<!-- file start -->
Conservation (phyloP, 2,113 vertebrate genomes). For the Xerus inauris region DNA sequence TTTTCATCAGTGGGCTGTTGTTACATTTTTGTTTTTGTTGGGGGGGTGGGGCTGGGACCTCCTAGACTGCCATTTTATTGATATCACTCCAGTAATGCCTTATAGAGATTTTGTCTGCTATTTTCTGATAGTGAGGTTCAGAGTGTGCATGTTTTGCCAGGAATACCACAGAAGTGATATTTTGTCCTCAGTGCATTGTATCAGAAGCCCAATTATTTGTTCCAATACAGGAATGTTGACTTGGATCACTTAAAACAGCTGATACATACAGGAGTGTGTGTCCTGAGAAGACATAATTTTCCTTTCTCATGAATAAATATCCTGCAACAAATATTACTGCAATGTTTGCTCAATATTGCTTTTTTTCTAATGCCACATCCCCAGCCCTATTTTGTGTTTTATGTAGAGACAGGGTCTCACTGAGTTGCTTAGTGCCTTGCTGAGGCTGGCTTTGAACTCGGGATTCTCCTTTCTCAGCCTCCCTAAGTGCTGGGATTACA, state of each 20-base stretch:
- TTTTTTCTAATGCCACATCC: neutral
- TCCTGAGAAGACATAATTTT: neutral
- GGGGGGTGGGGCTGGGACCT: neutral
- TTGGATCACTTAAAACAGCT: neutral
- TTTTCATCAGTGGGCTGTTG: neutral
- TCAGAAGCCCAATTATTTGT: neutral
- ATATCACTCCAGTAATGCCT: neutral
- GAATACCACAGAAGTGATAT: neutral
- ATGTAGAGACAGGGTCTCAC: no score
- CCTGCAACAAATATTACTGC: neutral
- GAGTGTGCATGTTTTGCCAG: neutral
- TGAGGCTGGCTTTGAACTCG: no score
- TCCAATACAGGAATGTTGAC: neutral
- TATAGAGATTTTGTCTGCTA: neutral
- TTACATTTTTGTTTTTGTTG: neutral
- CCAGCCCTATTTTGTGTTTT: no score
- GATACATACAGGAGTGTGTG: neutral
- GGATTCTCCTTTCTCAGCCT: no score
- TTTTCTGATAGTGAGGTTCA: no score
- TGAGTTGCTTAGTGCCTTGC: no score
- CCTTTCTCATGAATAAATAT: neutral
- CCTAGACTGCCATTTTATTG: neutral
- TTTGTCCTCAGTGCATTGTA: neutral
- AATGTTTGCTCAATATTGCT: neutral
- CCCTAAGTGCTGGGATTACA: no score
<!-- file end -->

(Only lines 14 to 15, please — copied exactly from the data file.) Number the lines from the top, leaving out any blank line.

- TCCAATACAGGAATGTTGAC: neutral
- TATAGAGATTTTGTCTGCTA: neutral